Sweet New Zealand Badge A

I'm also linking this post to Tea Time Treats, hosted by one of my favourite bloggers - the lovely Karen at Lavender and Lovage, and The HedgeCombers.  The theme this month is vegetables, and technically there's no vegetables in this recipe, but I've been wanting to join in here for ages, so I'm taking the creative leap that since this loaf contains pumpkin seeds that's near enough :-)

Tea Time Treats

Monday, October 6, 2014

Roasted Aubergine, Red Pepper & Garlic Dip

Roasted Aubergine, Red Pepper & Garlic Dip

This is always one of my favourite times of the month - Secret Recipe Club reveal day.  That day when I, along with all my fellow participants, get to reveal our assigned blog (that person we have been "cyber stalking" for the last month) and the dish we have made from their blog.

But I do have a confession to make.  You see, I have committed the worst possible SRC crime - yes, I was supposed to post this a couple of weeks ago, but made a total mix up of dates and left my assigned blog hanging - Amy, how will you ever forgive me?  Thankfully our host, Sarah, has allowed me to atone for my sins by putting up my post this week with a different group.

Anyways, enough about that.  My assigned blog this month was Fearless Homemaker, hosted as you are now aware by Amy.  Raised in Boston, and now living in Nashville, Amy is a self-described food and cocktail lover, enthusiastic entertainer, and crafty DIYer.  Amy has a masters degree in Positive Psychology, and works as a co-ordinator for Cultural Care Au Pair.  She is passionate about cultural exchange, and working with the American host families and their international au pairs to ensure a positive experience for everyone.

Amy had so many recipes I wanted to try (every one of them beautifully photographed), and a number of them have now been pinned for me to make at a later date, like this Slow-Cooker Chicken & Mushroom Farro Risotto, Spaghetti with Oven Roasted Tomatoes & Caramelised Fennel, and this Glazed Lemon Pound Cake.  Actually it was the lemon pound cake that I was intent on making, but with an aubergine hanging around in the veggie bin which was in dire need of being used up, it was Amy's Roasted Eggplant, Red Pepper & Garlic Spread that won the day.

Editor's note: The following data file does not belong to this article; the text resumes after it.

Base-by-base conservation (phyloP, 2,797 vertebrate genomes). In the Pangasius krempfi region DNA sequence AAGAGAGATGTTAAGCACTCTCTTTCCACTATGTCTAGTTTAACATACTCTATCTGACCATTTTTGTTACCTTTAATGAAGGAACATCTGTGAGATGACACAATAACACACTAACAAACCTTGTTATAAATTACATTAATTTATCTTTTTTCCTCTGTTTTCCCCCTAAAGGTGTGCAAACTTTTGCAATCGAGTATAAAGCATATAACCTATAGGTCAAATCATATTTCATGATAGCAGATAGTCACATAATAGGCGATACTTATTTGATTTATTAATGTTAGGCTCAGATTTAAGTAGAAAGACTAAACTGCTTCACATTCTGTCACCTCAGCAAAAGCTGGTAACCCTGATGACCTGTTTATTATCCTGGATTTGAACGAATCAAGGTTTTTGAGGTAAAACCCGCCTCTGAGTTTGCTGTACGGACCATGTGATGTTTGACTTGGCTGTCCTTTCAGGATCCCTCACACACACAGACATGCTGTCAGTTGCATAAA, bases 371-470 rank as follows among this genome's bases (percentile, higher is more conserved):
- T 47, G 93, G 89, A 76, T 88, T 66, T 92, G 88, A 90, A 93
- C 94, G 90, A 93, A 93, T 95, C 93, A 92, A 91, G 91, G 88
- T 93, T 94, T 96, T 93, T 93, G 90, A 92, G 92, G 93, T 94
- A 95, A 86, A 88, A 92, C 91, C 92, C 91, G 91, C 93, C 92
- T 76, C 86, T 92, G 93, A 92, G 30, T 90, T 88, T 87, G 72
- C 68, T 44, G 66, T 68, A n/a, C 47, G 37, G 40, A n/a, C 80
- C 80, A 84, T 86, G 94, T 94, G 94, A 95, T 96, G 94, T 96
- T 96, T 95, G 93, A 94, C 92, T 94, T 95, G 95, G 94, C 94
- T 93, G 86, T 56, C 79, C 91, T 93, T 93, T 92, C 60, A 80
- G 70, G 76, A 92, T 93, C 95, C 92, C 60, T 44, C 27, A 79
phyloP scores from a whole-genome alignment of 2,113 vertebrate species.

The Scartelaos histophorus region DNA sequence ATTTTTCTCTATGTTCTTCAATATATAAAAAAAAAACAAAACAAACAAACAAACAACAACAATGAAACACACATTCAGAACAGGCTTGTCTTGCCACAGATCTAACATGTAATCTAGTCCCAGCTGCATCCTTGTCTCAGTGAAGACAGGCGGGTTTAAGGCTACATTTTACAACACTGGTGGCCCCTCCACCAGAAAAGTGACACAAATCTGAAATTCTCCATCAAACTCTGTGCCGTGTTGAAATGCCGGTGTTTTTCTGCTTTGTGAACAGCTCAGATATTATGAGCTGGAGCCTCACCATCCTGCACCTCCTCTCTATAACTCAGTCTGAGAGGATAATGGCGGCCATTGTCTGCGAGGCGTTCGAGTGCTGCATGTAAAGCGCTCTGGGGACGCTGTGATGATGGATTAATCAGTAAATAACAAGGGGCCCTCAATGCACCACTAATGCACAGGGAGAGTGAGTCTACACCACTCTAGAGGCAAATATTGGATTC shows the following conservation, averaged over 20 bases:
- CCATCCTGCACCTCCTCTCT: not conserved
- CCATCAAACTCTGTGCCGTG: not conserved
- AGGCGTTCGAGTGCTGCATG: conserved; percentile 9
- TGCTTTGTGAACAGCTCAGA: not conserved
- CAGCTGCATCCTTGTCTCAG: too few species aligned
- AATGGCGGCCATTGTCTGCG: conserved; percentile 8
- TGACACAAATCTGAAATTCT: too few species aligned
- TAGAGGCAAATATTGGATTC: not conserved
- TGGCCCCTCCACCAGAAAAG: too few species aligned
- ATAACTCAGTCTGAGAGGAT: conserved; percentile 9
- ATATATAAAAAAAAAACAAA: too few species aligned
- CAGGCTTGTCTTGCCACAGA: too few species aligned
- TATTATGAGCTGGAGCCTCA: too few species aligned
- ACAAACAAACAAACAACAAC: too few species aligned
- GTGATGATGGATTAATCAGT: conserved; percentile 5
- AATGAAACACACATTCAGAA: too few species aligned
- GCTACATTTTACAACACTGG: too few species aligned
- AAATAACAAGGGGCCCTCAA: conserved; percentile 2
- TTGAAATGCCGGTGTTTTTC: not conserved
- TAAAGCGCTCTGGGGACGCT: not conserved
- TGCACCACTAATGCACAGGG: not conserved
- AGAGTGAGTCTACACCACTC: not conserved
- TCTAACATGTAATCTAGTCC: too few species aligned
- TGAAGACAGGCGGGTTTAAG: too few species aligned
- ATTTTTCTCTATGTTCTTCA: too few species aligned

This was quick and easy to prepare, particularly using some ready roasted red peppers as I did - I roast loads of them during the season, and then bottle them in olive oil.  Just perfect for adding to salads, antipasto platters, casseroles, and pasta sauces throughout the rest of the year.  I skipped the onion, since we're not much fussed on it around here, and I added in a little bit of chilli paste for an extra kick, and a bit of paprika for it's lovely smokiness which I think is perfect with eggplant.

This dip is wonderful used, as Amy did, as a spread on fresh bread.  It would also be great served as a dip for other vegetables.  We used it as a rich, flavourful sauce for pasta, and would also be wonderful used as a pizza sauce - a great alternative for those who are sensitive to tomatoes.  This was so good, I made a second batch, which I've now stashed in the freezer ready for a quick mid-week meal.

Roasted Aubergine, Red Pepper & Garlic Dip
Adapted from this recipe at Fearless Homemaker
Click here for the free recipe card

1x medium sized aubergine, cut into 2.5cm (1 inch) cubes
olive oil
flaky sea salt & freshly ground black pepper
3x roasted red peppers, preserved in olive oil, drained and roughly chopped
(or 2x fresh red peppers, deseeded and cut into 2.5cm (1 inch) chunks)